House approves bill to speed up Zika drugs

House approves bill to speed up Zika drugs
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The House on Tuesday overwhelmingly approved a bill to offer incentives to companies seeking cures for the Zika virus amid Congress’s growing battle over funding for the epidemic.

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The bipartisan legislation would add the Zika virus to a list of diseases that qualifies for a “priority review” voucher from the Food and Drug Administration (FDA). It passed the Senate last month.

"This is a significant incentive for private industry to invest the hundreds of millions of dollars and the many man hours it takes to produce a vaccine or treatment," Rep. Susan BrooksSusan Wiant BrooksAl Green says impeachment is 'only solution' to Trump's rhetoric Trump primary challenger Bill Weld responds to rally chants: 'We are in a fight for the soul of the GOP' Democratic strategist on Trump tweets: 'He's feeding this fear and hate' MORE (R-Ind.), one of the bill's authors, said on the House floor.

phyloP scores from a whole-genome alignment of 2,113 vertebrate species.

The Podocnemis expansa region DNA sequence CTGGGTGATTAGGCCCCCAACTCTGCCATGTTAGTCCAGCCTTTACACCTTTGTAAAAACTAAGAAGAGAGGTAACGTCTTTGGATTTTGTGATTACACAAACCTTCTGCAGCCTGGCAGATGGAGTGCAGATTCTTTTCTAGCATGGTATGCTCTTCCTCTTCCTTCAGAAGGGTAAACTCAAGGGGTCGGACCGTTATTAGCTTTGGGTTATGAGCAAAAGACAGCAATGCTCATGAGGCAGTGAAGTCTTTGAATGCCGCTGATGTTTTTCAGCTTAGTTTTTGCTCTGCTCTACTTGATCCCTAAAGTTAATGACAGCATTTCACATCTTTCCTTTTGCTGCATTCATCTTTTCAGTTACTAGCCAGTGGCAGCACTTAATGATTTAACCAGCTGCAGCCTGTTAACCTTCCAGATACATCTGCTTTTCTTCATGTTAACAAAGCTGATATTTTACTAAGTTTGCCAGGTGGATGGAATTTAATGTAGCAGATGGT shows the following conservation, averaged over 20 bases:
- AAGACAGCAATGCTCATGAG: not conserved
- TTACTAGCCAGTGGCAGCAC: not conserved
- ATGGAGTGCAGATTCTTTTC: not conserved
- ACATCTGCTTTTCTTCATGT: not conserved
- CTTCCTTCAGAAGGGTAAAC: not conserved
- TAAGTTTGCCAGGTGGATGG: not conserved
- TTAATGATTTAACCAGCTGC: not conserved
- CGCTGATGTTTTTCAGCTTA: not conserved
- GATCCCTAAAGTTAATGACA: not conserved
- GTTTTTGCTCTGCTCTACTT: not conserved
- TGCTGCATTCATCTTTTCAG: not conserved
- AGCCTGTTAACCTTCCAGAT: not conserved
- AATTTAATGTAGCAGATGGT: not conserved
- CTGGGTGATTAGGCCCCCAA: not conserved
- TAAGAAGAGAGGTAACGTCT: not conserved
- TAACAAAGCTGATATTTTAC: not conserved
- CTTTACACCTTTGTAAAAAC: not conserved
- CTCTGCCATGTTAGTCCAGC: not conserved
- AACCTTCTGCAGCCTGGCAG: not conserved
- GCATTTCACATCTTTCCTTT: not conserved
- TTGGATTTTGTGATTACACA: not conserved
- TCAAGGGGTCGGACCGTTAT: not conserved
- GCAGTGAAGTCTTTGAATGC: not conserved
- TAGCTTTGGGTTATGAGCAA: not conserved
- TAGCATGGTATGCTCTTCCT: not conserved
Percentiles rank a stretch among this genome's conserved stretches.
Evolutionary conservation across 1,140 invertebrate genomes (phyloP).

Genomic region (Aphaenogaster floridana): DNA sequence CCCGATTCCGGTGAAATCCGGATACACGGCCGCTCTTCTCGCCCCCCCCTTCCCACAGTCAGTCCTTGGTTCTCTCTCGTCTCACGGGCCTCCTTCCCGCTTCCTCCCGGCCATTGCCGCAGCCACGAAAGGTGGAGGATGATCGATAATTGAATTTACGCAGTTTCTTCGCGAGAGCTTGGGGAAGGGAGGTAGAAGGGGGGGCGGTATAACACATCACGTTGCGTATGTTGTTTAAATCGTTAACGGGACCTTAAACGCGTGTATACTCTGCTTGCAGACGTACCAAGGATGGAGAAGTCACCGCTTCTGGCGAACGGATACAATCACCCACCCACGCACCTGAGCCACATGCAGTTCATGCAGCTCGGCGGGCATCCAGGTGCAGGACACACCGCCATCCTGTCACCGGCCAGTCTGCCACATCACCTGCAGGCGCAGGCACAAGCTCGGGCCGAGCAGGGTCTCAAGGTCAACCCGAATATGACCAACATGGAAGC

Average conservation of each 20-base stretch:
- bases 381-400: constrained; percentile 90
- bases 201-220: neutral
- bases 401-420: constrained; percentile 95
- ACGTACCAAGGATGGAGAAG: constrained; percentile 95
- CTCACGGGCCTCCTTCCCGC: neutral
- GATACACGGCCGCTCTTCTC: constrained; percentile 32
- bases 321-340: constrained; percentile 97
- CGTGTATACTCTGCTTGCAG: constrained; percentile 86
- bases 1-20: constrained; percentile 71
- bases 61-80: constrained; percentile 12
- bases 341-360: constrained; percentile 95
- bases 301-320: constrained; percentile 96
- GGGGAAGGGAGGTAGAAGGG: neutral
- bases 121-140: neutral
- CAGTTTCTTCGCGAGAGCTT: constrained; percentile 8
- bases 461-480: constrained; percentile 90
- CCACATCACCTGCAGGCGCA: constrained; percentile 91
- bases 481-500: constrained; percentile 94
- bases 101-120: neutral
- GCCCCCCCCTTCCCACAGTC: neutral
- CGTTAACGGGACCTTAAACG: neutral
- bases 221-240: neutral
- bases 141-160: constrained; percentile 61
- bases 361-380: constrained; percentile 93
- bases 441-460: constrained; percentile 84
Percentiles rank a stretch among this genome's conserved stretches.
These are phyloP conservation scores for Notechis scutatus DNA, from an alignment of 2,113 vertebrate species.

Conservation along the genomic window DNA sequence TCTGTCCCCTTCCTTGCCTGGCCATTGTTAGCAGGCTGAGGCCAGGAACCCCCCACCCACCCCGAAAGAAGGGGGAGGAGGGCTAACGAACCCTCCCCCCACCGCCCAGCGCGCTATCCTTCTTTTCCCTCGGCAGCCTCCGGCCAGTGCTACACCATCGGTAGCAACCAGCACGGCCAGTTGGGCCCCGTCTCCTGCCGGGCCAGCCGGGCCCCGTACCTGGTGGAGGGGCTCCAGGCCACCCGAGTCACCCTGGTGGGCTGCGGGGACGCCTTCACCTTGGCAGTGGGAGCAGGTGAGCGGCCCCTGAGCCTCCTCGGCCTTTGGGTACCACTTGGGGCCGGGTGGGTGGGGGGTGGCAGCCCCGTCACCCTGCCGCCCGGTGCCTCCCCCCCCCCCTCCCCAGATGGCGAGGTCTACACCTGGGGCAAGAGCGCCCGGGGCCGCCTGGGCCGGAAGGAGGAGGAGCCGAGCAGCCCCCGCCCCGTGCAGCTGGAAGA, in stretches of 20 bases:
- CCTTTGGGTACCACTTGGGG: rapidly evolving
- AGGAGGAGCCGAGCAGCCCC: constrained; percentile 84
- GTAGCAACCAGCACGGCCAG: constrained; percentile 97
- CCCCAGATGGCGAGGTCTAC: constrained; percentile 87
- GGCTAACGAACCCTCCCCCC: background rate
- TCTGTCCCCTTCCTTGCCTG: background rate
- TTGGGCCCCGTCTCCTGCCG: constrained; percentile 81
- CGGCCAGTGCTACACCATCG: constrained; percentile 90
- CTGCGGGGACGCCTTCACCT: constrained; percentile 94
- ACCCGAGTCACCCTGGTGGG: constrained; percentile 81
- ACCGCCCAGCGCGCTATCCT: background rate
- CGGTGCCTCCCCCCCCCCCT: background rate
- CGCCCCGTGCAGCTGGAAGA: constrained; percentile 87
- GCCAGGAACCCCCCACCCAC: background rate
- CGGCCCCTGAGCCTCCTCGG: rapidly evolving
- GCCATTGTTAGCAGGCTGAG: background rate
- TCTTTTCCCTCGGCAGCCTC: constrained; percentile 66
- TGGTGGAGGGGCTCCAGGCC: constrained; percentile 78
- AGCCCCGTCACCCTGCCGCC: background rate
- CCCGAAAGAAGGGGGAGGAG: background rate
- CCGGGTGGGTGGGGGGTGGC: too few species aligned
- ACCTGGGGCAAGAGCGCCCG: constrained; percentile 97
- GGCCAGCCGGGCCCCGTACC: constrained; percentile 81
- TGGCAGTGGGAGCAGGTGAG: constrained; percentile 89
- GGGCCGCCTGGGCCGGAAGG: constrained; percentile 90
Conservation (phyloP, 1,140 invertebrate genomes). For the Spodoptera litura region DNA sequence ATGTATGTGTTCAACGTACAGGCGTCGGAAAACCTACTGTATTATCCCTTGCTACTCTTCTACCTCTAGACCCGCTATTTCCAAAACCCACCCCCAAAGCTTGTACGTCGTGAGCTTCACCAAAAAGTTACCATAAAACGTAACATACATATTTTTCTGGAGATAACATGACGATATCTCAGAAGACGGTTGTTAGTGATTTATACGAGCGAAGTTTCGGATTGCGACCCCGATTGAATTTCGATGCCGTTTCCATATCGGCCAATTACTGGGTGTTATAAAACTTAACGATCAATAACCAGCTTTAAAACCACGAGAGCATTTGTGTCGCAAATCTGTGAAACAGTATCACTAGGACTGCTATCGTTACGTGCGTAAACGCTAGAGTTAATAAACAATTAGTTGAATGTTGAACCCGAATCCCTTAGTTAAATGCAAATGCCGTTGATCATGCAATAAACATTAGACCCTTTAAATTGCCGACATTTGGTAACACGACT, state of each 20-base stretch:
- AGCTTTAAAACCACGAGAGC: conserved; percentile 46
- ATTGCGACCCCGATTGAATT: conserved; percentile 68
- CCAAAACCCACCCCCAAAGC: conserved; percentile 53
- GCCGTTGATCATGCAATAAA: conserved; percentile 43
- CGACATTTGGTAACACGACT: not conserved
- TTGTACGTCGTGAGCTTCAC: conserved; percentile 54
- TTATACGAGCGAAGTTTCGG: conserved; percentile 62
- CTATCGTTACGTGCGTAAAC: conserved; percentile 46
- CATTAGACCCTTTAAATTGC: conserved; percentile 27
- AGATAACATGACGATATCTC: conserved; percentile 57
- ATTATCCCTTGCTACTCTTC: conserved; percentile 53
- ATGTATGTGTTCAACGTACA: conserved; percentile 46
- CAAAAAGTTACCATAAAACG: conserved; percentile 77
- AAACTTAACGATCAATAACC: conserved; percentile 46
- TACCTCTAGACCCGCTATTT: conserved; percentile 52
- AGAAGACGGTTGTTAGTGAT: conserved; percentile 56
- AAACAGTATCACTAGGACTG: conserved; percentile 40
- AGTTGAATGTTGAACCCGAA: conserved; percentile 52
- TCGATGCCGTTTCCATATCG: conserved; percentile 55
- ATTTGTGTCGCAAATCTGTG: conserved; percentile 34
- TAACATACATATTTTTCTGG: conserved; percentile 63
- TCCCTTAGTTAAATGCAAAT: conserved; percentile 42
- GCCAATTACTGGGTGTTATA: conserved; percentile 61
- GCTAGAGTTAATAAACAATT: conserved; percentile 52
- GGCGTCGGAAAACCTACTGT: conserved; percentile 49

The bill does not touch the federal funding fight over Zika, which has been bitterly partisan for weeks. It was approved by voice vote.

House Speaker Paul RyanPaul Davis RyanTrump quietly rolled back programs to detect, combat weapons of mass destruction: report Ocasio-Cortez top aide emerges as lightning rod amid Democratic feud Juan Williams: GOP in a panic over Mueller MORE (R-Wis.) praised the FDA bill as a bipartisan effort to “aid the response” and "protect Americans" against Zika, as he and other GOP leaders remain staunchly opposed to adding more funding.

GOP leaders have for months resisted pressure from the Obama administration to approve his nearly $2 billion emergency funding request. Last week, federal health officials announced they would dip into its Ebola funding pool to shore up the response to Zika — a move previously dismissed by the administration.

This week, top officials from the Centers for Disease Control and Prevention and the National Institutes of Health have warned that Congress still needs to act because current funding levels are running dangerously low.

Ryan did not rule out further action on Zika.

“We will continue to monitor the government’s response, and work to protect the American people,” he said in his statement.